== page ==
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The Search for the Best Gelato Making Class in NYC is Over

The Search for the Best Gelato Making Class in NYC is Over

Recently, Vimbly assigned me the delicious, oh so delicious, task of finding the the best gelato making class in NYC. Searching far and wide from Little Italy to Arthur Avenue, I ended up loving this Gelato Making Class at Mia Chef Gelateria.

To preface, before this experience, my Italian culinary skills began and ended at dumping a pint of Prego over semi-stiff rigatoni. And that hasn’t changed. Even though learning the gelato making process has opened my eyes to a unique method of cooking, much of the information retained is completely inapplicable to any DIY kitchen. I say this because, firstly, not many people own a $20,000 machine to simplify the gelato making. Secondly, many of the ingredients we used aren’t typically found in a normal household. Maybe if we traveled to Sicily, these sugars and flavors are more readily available.

Even still, this class was, without a doubt, my favorite.

The Part About The Tasting

Walking into the basement of Mia Chef Gelateria, I garnered a feeling of controlled nervousness. I knew I probably wasn’t “on par” with other students in the class, and I was slightly fearful about my inability to accomplish, well, anything in a kitchen. Upon arrival, Chef Jason greeted the class and led us through gelato sampling. If there’s any way to squeeze the nerves out of your system, gelato definitely does the trick. We tried a variety of flavors from simple chocolates, fruity berry-filled blasts, and even Cap’n Crunch gelato. Yes, the Cap’n made an appearance, and he, honestly, was probably my favorite sample. It felt as though I were eating breakfast and subtly returned me to those childhood mornings watching Doug and devouring a box of Peanut Butter Crunch.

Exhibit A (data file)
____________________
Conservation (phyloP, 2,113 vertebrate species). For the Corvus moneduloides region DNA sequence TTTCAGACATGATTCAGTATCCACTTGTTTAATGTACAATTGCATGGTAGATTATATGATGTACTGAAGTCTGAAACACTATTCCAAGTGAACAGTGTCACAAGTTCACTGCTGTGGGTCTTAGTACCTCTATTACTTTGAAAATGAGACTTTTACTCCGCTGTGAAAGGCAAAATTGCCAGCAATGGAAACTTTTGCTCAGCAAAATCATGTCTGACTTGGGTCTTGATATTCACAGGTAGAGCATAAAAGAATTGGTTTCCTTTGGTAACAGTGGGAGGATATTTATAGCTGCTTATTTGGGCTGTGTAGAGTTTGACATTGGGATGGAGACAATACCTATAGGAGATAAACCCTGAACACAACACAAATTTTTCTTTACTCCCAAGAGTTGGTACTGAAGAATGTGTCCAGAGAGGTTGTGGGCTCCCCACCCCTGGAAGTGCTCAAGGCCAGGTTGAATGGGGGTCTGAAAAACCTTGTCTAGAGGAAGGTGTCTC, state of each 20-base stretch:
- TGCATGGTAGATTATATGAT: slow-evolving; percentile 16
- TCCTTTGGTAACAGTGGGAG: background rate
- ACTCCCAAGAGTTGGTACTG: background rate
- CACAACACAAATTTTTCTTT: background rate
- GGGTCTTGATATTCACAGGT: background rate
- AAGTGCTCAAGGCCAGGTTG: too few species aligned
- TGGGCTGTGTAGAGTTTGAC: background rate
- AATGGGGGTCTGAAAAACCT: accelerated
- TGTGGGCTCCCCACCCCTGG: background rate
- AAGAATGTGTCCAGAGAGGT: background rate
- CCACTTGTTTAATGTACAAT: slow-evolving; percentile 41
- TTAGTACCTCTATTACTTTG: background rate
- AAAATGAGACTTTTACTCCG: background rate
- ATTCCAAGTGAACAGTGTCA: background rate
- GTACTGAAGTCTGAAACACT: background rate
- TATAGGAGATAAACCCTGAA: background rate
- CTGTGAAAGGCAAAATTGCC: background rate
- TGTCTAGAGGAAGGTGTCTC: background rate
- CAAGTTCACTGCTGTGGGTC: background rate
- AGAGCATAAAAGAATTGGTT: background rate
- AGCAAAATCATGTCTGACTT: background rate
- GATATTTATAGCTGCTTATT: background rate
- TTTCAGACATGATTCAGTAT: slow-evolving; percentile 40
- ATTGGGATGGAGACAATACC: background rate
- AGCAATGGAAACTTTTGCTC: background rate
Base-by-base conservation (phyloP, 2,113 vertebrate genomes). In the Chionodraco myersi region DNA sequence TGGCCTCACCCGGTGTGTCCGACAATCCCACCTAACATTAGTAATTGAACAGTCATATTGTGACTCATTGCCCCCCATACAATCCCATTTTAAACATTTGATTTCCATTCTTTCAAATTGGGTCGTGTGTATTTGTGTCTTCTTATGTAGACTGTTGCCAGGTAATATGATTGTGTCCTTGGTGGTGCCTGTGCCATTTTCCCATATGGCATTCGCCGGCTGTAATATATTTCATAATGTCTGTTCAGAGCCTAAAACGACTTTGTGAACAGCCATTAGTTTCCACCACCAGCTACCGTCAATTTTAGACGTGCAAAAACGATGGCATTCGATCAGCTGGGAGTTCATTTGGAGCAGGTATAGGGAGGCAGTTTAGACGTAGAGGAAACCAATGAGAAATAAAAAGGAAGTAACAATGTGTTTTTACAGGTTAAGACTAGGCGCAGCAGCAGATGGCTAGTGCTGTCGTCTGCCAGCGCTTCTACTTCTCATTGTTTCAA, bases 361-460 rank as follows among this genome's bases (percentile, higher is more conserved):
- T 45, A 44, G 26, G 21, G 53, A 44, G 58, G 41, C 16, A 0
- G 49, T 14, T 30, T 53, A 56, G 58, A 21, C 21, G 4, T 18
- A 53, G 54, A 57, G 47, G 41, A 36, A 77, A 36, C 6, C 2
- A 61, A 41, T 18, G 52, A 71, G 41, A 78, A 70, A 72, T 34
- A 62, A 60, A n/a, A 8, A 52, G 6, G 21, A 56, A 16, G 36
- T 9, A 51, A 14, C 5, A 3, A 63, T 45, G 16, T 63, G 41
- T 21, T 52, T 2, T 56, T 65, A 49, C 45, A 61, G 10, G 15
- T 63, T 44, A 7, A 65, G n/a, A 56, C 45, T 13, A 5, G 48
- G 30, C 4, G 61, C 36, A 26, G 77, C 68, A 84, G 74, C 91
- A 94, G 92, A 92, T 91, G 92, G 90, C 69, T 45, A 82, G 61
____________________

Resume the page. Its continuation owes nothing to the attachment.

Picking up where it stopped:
During this process, Chef Jason led us through the ins and outs of gelato, how to distinguish good gelato from bad gelato (the answer isn’t “coconut.”), and the ingredients that compose delicious gelato (the answer isn’t “only chocolate and no coconut.”). I found the presentation profound because I initially thought perceptions of “good” and “bad” were strictly opinion, taste based, i.e. no coconut.

The Part About The Making

After the tasting, class began. And the class was a ton of fun. When we got to our stations, all of the ingredients were laid out on the table in front of us, and we were handed an instruction sheet on how to mix it all together. Using this massive machine, we timed and integrated the ingredients. Combining such strong forces, each group produced four different gelatos. FOUR! This may sound like a lot, but, when there seems to be an endless array of gelato types, it’s actually quite hard to choose. I decided to go with double chocolate, cookies and cream, something with tequila in it, and stracciatella (vanilla with chocolate shavings). All of them turned out stunningly except for the tequila-based gelato. I’m guessing it didn’t mix properly...or maybe I shouldn’t have been trying to drink tequila with a hint of gelato. Whatever it may be, it still didn’t turn out bad per se, just not as delicious as the others.

Overall, the gelato was fantastic, but I can’t say it was the best I’ve ever had. The title of that goes to a little shop in Sicily I fondly remember from when I was twelve years old. Damn, was it good. But still, you won't taste much better gelato on this side of the pond. The high quality ingredients apologize for any fault in the gelato making process.

At the end of class and tasting our creations, we got to leave with a ton of gelato and a bigger booty. Seriously, I have four pints of gelato in my freezer...and I find sitting less bony. The class itself is essentially worth four pints of gelato. Plus, you get to make it! Crazy good deal for an intimate (there were around ten students) two hour class.